Wall Street's new suburban subdivision is full of renters
Wall Street won big buying up homes during the foreclosure crisis and renting them out. Now, it's headed back to the suburbs in hopes of scoring again.
With the pandemic driving demand for larger living spaces, institutional investors are pouring money into single-family rentals. In addition to buying houses on the open market, they're bankrolling subdivisions — inventing a new kind of suburban living that’s easier to afford, but where the financial benefits of homeownership go to Wall Street firms.
Blackstone Group Inc., Brookfield Asset Management Inc. and JPMorgan Chase & Co.'s asset-management arm have each made fresh bets on the industry since COVID-19 cases started surging, targeting a type of property big investors ignored until 10 years ago.
The investments come as publicly traded single-family landlords outperformed apartment owners, and social-distancing efforts make traditional commercial real estate, including hotels and retail properties, less appealing.
"It's been a combination of the sector coming of age as well as the performance during the pandemic," said Dana Hamilton, head of real estate at Pretium, whose Progress Residential manages roughly 40,000 rental homes. "Single-family rentals have been an island of strength during the storm."
For decades, Americans have flocked to the suburbs in search of more space, better schools and a respite from the grind of city life. Those qualities have become more relevant in the era of COVID-19 and unrest in U.S. cities that has President Trump promising to defend the suburban lifestyle.
Whether landlords are shopping for existing homes or building them from the ground up, they want the same things that families have always favored. That means spare bedrooms, big garages and good neighborhoods.
Still, the new wave of investment shows how the single-family rental industry could change the U.S. housing market, providing affordable homes whose residents don't benefit as values rise.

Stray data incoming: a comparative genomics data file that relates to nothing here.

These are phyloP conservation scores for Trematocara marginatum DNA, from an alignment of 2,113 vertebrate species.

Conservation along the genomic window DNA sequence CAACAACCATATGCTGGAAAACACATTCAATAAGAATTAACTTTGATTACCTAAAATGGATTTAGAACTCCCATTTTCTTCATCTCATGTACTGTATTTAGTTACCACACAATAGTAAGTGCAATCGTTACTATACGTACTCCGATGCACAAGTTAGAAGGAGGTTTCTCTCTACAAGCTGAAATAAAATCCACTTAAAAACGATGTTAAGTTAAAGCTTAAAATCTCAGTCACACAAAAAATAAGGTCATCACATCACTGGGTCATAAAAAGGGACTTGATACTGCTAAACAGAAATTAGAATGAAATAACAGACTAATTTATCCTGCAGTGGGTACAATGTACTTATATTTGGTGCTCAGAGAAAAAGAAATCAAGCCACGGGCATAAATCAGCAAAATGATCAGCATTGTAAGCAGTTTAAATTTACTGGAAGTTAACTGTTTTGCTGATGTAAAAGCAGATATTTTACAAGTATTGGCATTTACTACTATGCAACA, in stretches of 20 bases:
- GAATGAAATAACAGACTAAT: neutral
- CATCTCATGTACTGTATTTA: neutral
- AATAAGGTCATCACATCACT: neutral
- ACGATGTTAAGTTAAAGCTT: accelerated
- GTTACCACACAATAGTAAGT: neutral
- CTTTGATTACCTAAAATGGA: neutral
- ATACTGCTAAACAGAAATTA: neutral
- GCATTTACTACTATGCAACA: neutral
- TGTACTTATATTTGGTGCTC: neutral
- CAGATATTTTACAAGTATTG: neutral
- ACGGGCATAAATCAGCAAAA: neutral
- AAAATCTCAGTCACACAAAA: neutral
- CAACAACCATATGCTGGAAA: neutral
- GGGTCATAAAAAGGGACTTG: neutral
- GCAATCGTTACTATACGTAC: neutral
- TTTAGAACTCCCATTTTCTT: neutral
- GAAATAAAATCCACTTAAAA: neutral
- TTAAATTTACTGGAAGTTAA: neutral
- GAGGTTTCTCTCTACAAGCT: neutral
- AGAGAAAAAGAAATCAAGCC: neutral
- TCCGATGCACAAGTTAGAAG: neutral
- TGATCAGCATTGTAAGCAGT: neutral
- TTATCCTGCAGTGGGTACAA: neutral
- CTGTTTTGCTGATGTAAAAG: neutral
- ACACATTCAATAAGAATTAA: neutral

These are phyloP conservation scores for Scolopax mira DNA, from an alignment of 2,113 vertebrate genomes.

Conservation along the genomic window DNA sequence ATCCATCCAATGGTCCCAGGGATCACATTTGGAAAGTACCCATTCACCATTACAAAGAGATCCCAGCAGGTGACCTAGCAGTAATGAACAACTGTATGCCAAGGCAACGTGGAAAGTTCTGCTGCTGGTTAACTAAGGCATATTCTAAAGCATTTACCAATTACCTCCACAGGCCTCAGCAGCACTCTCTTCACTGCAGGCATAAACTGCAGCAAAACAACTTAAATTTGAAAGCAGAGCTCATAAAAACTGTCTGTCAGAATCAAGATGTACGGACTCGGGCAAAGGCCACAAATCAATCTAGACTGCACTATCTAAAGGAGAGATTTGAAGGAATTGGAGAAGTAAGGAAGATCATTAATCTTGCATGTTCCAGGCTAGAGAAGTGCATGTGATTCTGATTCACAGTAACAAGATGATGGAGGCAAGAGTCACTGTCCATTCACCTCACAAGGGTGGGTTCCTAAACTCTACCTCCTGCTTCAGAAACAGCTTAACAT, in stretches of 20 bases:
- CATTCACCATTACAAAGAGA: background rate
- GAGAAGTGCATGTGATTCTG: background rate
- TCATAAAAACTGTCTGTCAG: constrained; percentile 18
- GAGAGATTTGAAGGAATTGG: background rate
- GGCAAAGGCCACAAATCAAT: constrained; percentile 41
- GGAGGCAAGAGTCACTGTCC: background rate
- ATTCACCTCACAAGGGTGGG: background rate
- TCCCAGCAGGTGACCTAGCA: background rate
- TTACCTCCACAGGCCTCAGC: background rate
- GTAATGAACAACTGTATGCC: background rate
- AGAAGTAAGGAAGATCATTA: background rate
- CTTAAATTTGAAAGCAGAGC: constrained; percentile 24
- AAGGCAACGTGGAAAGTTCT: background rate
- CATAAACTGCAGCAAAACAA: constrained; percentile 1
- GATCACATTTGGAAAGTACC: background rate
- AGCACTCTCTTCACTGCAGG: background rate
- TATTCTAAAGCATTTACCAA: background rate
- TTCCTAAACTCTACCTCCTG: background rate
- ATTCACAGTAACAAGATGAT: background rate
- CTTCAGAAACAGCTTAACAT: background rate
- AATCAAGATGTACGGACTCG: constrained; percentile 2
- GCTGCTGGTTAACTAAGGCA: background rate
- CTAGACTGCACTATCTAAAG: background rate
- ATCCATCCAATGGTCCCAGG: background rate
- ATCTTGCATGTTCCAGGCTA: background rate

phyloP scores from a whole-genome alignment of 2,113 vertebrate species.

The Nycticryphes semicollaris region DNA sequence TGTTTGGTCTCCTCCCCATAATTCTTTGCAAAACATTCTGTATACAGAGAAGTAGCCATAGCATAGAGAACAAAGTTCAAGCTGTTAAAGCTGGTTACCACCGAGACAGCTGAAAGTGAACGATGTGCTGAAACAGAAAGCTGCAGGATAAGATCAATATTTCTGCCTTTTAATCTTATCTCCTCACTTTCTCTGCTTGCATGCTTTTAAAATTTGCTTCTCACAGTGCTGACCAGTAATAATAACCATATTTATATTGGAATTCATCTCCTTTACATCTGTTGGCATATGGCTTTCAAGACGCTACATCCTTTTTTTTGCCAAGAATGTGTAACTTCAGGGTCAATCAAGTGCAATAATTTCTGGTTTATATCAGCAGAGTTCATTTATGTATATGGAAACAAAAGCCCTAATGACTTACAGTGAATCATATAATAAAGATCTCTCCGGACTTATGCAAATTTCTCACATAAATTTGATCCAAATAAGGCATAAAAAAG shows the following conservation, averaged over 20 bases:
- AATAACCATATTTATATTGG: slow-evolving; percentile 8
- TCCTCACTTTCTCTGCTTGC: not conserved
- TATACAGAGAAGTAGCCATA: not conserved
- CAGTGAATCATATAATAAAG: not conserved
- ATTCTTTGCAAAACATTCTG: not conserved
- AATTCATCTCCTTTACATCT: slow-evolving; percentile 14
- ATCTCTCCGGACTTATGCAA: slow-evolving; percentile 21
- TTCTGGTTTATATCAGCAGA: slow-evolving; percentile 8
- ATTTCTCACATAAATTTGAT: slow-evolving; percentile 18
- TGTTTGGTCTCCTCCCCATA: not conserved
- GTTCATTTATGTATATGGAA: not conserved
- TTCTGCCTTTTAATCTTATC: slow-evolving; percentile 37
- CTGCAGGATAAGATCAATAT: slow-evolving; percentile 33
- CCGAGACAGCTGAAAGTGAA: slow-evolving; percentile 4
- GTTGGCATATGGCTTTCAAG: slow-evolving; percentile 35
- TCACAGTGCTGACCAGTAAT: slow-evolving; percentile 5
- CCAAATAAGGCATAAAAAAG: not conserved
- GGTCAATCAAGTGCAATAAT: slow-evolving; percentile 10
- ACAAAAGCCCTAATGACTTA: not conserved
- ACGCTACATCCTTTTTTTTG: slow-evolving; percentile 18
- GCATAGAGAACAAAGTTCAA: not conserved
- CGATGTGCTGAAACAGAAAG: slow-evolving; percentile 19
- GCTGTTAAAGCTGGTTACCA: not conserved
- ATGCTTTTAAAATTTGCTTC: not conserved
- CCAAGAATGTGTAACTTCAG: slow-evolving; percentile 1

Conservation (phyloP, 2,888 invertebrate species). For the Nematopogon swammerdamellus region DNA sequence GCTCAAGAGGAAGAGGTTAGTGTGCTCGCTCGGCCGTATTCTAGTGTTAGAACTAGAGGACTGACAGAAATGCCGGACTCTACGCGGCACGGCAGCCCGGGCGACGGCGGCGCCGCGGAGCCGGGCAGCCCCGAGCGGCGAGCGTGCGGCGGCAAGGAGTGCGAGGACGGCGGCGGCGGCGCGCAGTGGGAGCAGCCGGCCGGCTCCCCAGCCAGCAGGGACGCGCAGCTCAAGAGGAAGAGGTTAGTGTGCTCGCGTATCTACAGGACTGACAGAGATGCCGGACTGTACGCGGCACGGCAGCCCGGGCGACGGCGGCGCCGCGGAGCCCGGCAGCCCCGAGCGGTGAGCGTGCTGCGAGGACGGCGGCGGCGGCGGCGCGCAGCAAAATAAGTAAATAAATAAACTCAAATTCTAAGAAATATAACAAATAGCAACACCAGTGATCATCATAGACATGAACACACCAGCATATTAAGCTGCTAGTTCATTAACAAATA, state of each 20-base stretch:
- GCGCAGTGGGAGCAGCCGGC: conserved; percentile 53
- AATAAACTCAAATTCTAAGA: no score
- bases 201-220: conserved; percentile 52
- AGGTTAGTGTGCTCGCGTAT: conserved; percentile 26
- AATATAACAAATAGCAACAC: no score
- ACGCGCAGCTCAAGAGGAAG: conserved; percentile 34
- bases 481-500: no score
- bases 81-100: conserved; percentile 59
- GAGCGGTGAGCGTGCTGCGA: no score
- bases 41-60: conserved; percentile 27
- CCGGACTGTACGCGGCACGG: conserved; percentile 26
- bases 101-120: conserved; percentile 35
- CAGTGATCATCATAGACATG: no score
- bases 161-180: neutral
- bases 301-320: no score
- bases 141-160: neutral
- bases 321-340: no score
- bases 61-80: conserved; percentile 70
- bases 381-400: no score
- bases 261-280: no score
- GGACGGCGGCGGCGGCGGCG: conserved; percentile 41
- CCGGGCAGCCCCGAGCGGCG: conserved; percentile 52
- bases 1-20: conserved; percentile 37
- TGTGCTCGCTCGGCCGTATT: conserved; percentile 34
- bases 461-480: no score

"It's not a replacement if you're trying to build wealth, but it gives you more options if you're trying to figure out where to live, or you're trying to build credit," said Cheryl Young, an economist at Zillow.
On a September morning, several work crews were busy at one of American Homes 4 Rent's new communities in Lake Stevens, Washington, about 35 miles northeast of Seattle. Rent is about $2,700 a month for a four-bedroom home with a fenced-in backyard in the 27-house development, which snakes down a street that ends in a roundabout backing up to a wooded area and an elementary school.
There's little to distinguish the neighborhood from several others nearby developed by traditional homebuilders, and tenants are moving in just about as fast as the houses can be finished.
American Homes, founded in 2012 by the self-storage billionaire B. Wayne Hughes, spent its early years building property-management systems to operate homes acquired in the aftermath of the foreclosure crisis.
After rising home prices made it harder for the company to score bargains, it decided to start building rental houses for itself. These days, it's opening new communities at a pace of roughly one per week, chief executive officer David Singelyn said in an interview. The company's share have gained 51% since the market hit a bottom on March 23.
Christopher Bernard, 34, signed a lease on a new American Homes property in Eagle Mountain, Utah, about 40 miles south of Salt Lake City, after he and his wife couldn’t close on a newly built home in the area. The rental house has nicer finishes, and costs less per month than what they would have paid on a mortgage.
"Someone who owns their house isn't any different from someone who's renting," said Bernard, who teaches at a nearby university. "I'm proud because I can let my child run around on the lawn."
American Homes, which raised $625 million through a joint-venture with JPMorgan's asset-management arm, isn't the only company betting on purpose-built rentals. Amherst Group, another early industry player, hired a former construction executive as chief operating officer this summer with an eye to buying land and building its own homes. A former Colony Capital Inc. executive is raising $1.2 billion in equity and debt to build 5,000 rental homes.
It won't be easy for institutional landlords to remake the suburbs. Competition for construction workers, building materials and land could hold back rental developers, while low mortgage rates are helping boost home prices, making it harder to buy properties to convert for tenants.
Mom-and-pop landlords still own the vast majority of single-family rentals, with large investors controlling roughly 2% of all rental homes, according to John Burns Real Estate Consulting.
Still, the industry has become a popular way for Wall Street to capitalize on the surging demand for housing, particularly as millennials look for more space and struggle to find homes they can afford to buy.
"If you take a step back, there's not enough homes, and not enough affordable housing," said Drew Flahive, who leads Amherst's single-family rental business. "Our main focus with this business is creating supply that’s in such high demand."